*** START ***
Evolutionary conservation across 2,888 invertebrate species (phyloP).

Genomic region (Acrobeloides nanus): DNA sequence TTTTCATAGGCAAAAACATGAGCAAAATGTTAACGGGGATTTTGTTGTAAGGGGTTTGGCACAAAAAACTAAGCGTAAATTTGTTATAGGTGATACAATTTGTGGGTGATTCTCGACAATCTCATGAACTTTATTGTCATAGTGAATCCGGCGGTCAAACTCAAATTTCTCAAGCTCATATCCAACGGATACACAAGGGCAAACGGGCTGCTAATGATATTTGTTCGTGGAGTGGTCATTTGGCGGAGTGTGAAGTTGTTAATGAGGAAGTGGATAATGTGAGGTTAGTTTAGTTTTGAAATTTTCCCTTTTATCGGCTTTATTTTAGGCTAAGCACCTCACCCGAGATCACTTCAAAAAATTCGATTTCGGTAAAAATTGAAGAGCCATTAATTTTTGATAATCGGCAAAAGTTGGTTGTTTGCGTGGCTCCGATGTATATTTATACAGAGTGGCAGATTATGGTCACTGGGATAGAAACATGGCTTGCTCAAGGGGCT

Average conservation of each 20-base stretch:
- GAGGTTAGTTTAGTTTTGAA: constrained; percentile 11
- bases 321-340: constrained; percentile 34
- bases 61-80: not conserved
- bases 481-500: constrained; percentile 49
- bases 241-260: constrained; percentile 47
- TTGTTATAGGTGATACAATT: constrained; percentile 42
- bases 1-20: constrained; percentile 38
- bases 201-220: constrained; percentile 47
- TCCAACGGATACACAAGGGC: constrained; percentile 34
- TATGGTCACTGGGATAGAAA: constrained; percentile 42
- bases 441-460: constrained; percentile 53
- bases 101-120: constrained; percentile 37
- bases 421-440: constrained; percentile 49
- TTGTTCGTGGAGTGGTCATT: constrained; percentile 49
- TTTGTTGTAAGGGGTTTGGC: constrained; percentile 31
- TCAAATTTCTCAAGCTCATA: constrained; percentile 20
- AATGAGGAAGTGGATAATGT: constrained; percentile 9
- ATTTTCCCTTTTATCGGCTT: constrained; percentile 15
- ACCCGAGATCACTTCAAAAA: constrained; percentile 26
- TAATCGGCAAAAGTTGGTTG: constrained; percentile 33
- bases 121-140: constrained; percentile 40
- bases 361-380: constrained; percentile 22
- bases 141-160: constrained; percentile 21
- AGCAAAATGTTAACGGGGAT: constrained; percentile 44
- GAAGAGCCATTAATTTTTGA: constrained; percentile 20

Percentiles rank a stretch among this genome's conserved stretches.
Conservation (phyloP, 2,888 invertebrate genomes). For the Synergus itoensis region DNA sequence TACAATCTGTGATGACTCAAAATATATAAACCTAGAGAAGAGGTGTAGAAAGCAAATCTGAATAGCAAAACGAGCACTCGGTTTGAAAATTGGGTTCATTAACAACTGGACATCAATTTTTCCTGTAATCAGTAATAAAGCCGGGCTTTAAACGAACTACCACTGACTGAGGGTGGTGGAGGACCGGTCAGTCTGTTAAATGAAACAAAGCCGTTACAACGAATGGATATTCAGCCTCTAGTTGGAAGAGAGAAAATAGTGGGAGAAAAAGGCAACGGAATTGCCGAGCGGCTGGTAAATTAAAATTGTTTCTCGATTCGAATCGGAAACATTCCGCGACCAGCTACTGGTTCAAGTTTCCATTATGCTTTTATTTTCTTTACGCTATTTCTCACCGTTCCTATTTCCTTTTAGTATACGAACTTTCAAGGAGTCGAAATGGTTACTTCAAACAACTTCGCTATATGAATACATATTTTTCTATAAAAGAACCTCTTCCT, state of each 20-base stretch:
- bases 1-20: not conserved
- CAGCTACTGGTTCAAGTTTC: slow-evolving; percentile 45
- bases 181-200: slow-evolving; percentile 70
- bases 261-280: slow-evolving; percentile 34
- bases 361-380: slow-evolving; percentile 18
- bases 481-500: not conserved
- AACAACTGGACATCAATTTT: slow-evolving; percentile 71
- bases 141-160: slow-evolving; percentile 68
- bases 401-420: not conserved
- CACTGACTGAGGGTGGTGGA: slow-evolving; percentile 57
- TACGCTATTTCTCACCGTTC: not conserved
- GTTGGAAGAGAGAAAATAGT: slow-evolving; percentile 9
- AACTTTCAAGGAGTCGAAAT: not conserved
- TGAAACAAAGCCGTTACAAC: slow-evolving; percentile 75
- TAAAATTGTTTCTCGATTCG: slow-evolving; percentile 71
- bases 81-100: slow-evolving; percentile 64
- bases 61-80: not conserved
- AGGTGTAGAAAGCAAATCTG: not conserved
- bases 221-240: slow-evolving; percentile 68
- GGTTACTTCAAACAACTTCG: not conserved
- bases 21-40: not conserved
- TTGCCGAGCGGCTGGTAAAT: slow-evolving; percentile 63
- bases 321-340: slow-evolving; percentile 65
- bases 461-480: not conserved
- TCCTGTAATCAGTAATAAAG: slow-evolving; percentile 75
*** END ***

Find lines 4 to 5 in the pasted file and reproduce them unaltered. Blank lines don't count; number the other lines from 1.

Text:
- GAGGTTAGTTTAGTTTTGAA: constrained; percentile 11
- bases 321-340: constrained; percentile 34